Every day, 156 million fake emails soliciting personal information land in inboxes around the world. They often look every bit as legitimate as regular emails. With so much fraud out there, what’s the best way to separate emails you need to read from the ones that could harm you?
If you or someone you know find yourselves subjected to ‘phishing’ emails asking for important data and login information, this guide can help you determine what’s legit and what’s not.
What is Phishing?
Email scams that try to get information from you (rather than selling you things) are called “phishing scams.” These typically involve links to fraudulent websites that collect consumer emails, usernames, and passwords. That these links appear to be from legitimate sources is all part of the con.
What’s worse, these emails sometimes contain viruses that install themselves onto a computer browser or a hard drive. This code hides out in your device, quietly collecting and sending usage data over time and impacting your computer’s overall functionality.
How These Email Scams Work
You can have the strongest firewalls and antivirus software, but as the saying goes, a chain is only as strong as its weakest link. And in the case of phishing scams, that weak link is usually a human being.
Phishing scammers rely on gaining the trust of their victims by using messages that appear to originate from a credible source.
Some of their tactics include:
- Spoofing official-looking email addresses or impersonating known trusted entities (banks, government agencies, etc.)
- Threatening penalties from a bank or government agency
- Exploiting sympathy by soliciting donations for a fake cause or charity
- Promoting a sweepstakes or contest with little perceived risk (“I figured, it may be a hoax but what’s the harm in just submitting my email?”)
Typically, a phishing scammer will ask for personal or account details, or ask you to click on a link included in an email that might download malware into your system. Once these actions have been taken by the victim, the “hook” has been set and the real problems have begun.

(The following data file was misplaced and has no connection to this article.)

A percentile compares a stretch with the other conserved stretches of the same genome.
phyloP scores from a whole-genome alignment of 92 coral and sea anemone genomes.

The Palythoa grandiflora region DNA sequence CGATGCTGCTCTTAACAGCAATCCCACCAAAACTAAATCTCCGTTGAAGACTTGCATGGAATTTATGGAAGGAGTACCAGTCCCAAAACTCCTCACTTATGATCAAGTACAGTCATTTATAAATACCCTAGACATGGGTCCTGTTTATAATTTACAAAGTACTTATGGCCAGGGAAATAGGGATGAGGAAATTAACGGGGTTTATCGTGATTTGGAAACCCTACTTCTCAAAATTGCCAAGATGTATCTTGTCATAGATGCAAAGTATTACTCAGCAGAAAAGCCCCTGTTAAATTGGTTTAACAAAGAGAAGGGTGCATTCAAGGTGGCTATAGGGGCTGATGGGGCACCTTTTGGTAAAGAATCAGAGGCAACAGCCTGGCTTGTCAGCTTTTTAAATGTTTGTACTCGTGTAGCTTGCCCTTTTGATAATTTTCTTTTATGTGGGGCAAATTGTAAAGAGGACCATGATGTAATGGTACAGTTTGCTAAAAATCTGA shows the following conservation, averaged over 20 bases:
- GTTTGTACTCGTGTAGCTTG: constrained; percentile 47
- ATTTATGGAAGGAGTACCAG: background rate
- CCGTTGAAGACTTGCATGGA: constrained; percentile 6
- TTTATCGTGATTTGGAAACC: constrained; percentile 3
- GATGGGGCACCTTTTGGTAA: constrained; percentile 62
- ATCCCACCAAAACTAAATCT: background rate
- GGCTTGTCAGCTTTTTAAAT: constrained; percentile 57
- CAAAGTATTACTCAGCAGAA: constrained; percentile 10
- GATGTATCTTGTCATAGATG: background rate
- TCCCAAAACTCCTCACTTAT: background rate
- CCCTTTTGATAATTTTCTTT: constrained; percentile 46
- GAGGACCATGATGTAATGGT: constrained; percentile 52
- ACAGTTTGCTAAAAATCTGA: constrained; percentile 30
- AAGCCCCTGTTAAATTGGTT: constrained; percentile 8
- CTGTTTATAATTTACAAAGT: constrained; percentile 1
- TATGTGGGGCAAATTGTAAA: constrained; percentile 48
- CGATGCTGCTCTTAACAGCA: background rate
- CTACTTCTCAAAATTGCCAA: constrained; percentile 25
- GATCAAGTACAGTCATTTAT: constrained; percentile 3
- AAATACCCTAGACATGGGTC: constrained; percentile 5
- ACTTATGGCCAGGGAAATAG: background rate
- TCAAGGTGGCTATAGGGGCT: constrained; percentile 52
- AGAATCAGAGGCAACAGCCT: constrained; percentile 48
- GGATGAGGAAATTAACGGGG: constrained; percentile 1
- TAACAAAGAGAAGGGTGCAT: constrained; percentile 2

How to Spot a Phishing Scheme
It’s always worth paying attention to how and when you give away your data. Legitimate companies will never ask for your account number, username, or password over the phone or email. They do not need this information to provide customer or technical assistance.
Scammers, on the other hand, often use a trusted company’s logo or even their actual website address in their emails in order to make them appear trustworthy. These emails often contain an embedded link that claims it will direct you to your bank or other site.
A few tips on how to spot an email scam:
- The domain of the website isn’t the same as the one you usually see a company use.
- The email is generic, addressed to ‘Customer’ rather than using your name.
- You notice typos, misuse of grammar, or odd formatting. Legitimate communications go through several rounds of professional edits, reviews, and revisions to ensure their accuracy and readability before being sent out to customers.
- The email solicits financial or other personal information.
If you think the email might be safe but still have some doubts, visit that company’s website directly. You can also contact the business or bank to verify that the email is valid. Most companies will have an “abuse” or “security” link in the footer of their website.
How to Take Action
Don’t let phishing scammers prey on you and your family.
October 18-24 is Internet Privacy Week – an entire week dedicated to raising awareness about threats to consumer data and privacy, including phishing. Join us, along with TechDirt, in supporting an Internet Privacy Bill of Rights.
You can also check out other privacy topics on our blog.
For more information of phishing threats in the consumer and business world, as well as tips from experts on how to avoid phishing scams, check out this great article in Digital Guardian.
Check out the Anti-Phishing Work Group as well for ways to help fight phishing and other fraud scams online. The US Federal Trade Commission also has a special website to help people deal with phishing scams.
Basil Harris is a content writer at Namecheap.com. His default email font is Verdana 11.